In the initial clinical trial testing the effectiveness of this ADC, nearly all patients who had relapsed after initial treatment for Hodgkin's disease, a type of blood cancer, experienced significant shrinkage of stem cell transplants in their tumors. Current patients who had undergone stem cell transplants experienced the same experience. The high efficacy rates of Brentuximab were achieved at the expense of relatively few side effects. Some patients experienced mild diarrhea, numbness, and tingling. In a subsequent clinical trial, patients with relapsed Hodgkin's disease following stem cell transplant were assigned to either placebo or Brentuximab maintenance for about six months. The study shows that patients who received Brentuximab were cured at a much higher rate than patients who received a placebo. Due to the usefulness of ADC, a number are already adopted in routine clinical use, with a larger number in rapid development. Trastuzumab Deruxtecan, a second-generation ADC, contains a very stable linker and a high drug-to-antibody ratio of 8, double the first-generation ADCs. Trastuzumab Deruxtecan has shown unprecedented efficacy rates in treating breast cancer and is also promising in treating gastric, lung, and colon cancer.


T-cell Engaging Bispecific Antibodies

The T-cell engaging bispecific antibodies are the second type of antibody construct that is extremely effective in cancer treatments. These are antibodies linked together to form an immunologic synapse, which brings together cancer cells and cells of the immune system, thereby inducing immune responses against the tumor. T-cell engaging bispecific antibodies such as Blinatumumab are in routine clinical, while Glofitamab has shown promising results in late-stage trials.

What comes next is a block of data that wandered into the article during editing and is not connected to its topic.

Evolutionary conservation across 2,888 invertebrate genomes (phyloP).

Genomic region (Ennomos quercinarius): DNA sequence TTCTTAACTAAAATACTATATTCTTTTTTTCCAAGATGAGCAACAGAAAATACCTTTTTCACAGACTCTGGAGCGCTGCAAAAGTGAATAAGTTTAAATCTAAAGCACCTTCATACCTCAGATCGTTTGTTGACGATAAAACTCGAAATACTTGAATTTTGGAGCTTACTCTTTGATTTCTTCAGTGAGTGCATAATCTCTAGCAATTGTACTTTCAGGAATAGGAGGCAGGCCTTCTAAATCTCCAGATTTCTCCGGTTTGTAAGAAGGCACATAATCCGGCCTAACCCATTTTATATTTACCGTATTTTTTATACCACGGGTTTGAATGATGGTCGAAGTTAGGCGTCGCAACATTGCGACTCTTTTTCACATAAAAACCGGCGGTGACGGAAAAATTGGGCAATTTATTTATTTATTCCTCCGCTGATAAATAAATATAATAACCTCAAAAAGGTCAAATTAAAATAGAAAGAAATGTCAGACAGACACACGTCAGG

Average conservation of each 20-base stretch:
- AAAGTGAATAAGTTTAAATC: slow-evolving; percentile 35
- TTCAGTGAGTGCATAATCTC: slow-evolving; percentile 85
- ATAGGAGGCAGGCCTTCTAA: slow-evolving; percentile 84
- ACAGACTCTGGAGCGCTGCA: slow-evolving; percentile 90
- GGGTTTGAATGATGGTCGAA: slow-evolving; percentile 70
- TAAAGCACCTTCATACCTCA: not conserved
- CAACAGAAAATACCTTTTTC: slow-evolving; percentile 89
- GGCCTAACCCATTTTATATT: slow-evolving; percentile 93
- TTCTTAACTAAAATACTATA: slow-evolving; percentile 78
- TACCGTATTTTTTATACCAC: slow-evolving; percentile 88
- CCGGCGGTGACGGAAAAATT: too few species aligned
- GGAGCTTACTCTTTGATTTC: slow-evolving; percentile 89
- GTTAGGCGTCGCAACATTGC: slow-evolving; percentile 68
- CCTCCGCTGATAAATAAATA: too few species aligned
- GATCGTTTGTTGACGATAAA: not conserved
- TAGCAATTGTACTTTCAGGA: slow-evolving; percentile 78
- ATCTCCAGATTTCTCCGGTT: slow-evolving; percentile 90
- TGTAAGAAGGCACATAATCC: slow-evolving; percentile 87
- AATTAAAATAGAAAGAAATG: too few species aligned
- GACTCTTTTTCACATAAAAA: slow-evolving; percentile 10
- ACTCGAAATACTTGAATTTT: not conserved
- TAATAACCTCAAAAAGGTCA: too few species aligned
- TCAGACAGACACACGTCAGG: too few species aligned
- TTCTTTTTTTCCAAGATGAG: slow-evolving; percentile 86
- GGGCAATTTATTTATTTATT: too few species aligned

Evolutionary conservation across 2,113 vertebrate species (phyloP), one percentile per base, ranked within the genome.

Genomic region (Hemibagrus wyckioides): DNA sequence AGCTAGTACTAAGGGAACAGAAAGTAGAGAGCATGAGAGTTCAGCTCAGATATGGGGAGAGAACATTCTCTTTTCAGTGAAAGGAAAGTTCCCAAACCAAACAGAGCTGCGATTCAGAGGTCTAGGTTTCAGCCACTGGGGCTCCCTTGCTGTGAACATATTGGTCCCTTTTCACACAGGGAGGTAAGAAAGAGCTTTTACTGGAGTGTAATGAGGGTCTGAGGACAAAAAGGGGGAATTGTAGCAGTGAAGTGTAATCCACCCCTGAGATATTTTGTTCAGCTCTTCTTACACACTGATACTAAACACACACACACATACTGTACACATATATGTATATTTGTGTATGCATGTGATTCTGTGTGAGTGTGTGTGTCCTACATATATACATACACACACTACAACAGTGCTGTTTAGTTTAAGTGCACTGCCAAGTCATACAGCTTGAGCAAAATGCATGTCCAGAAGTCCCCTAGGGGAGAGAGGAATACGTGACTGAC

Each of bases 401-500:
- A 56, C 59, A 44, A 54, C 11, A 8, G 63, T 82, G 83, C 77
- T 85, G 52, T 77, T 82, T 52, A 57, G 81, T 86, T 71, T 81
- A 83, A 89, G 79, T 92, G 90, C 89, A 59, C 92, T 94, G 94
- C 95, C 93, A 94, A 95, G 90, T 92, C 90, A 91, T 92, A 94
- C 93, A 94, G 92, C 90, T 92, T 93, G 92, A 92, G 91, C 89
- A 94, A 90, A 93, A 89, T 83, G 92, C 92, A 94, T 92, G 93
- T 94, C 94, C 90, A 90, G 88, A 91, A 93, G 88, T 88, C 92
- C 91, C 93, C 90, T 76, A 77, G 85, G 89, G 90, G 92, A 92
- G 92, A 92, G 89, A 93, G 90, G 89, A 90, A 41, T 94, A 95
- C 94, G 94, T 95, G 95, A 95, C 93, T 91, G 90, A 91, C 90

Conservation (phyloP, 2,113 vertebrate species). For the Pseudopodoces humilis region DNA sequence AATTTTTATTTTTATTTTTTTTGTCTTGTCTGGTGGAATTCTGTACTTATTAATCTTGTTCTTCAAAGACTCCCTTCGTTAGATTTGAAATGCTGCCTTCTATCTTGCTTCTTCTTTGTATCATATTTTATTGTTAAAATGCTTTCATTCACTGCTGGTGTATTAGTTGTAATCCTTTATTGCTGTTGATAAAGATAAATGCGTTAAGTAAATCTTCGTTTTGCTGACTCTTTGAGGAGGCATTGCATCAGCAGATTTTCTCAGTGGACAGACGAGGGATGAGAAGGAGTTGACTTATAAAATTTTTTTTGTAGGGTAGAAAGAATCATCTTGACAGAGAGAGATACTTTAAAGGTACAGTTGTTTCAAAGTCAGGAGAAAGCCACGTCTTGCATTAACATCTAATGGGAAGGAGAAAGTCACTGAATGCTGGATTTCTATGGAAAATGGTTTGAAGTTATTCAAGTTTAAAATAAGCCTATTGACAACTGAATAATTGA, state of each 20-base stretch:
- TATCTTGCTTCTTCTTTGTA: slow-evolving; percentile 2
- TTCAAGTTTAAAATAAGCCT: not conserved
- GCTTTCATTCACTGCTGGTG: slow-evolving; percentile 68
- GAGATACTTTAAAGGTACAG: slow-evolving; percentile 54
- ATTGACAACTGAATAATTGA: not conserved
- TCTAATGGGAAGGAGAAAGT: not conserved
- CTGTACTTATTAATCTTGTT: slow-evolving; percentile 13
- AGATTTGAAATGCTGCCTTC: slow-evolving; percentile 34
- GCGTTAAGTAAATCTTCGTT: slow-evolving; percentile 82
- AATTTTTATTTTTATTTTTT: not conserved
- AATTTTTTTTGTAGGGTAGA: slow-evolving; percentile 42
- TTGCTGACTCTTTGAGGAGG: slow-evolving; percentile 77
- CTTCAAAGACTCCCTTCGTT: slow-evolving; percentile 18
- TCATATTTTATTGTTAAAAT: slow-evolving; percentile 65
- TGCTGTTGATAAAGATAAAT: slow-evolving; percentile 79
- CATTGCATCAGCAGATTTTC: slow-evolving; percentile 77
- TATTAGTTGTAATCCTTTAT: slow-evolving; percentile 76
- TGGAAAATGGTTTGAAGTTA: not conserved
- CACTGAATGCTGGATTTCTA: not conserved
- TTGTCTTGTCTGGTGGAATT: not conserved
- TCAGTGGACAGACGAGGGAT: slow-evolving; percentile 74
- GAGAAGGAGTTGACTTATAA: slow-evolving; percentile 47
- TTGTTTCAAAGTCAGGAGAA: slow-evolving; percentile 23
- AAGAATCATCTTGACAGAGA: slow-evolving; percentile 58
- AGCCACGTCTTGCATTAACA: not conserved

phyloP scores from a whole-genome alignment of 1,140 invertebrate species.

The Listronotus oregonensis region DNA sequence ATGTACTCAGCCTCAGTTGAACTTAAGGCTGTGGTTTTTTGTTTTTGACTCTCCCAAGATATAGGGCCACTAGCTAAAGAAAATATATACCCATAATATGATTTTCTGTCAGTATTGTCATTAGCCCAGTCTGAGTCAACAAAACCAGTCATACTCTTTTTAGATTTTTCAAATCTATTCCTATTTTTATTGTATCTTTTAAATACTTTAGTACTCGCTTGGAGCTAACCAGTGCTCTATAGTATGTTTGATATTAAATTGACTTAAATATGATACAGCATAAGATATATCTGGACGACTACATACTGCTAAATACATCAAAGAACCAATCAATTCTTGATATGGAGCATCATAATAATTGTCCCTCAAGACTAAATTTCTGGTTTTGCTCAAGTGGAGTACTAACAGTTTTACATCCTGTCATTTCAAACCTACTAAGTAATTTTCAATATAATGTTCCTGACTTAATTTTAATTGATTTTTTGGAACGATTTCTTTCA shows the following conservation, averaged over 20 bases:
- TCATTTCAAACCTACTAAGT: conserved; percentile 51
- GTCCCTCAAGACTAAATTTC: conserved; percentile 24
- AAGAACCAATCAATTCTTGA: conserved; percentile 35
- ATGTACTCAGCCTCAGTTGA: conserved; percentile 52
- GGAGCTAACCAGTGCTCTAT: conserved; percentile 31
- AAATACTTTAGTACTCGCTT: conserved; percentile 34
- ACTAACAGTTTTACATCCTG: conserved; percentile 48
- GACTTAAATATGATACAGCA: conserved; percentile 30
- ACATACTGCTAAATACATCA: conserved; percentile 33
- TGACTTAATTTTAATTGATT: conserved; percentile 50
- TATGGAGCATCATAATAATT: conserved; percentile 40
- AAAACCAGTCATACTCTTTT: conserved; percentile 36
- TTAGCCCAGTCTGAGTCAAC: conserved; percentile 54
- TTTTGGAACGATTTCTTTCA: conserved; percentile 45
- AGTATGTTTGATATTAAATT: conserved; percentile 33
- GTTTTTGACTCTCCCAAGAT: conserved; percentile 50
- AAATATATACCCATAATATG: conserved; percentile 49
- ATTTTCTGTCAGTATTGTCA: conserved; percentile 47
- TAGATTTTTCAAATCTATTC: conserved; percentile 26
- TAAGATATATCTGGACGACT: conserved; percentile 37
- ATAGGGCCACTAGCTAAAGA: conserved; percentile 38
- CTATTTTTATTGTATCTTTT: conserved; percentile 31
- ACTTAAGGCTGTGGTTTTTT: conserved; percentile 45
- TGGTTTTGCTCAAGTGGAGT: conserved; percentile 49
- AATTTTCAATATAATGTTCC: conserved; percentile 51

Blinatumumab is an anti-CD19 antibody—which binds specifically to the tumor—and an anti-CD3 antibody that brings T cells into the vicinity of the tumor cell, eliciting antigen-specific immune responses against the tumor. This is the first bispecific T-cell engager created to treat relapsed acute lymphoblastic leukemia. Patients treated with Blinatumumab after relapse had higher overall survival rates than those treated with chemotherapy.

Active in treating several B-cell lymphomas, Glofitamab is another T-cell engager antibody currently developing. In a trial involving over 300 patients, some highly resistant to conventional treatments, treatment with Glofitamab resulted in high tumor shrinkage rates.

As with other forms of immunotherapy, once a potent immune response against the tumor is induced by bispecific antibodies in the patient, the control of the tumor can be long-lasting without further treatment. This is due to the durability of the anti-tumor immune responses.

While antibodies are widely used to improve treatment outcomes in cancer, ongoing research is being carried out to enhance antibody modifications for more optimal outcomes.



Reference
1Tan "What are Antibodies?" Retrieved 16 March 2022 from https://www.livescience.com/antibodies.html
Contributed by

Dr. Hsieh Wen-Son
Medical Oncologist
ICON Cancer Centre
Farrer Park Hospital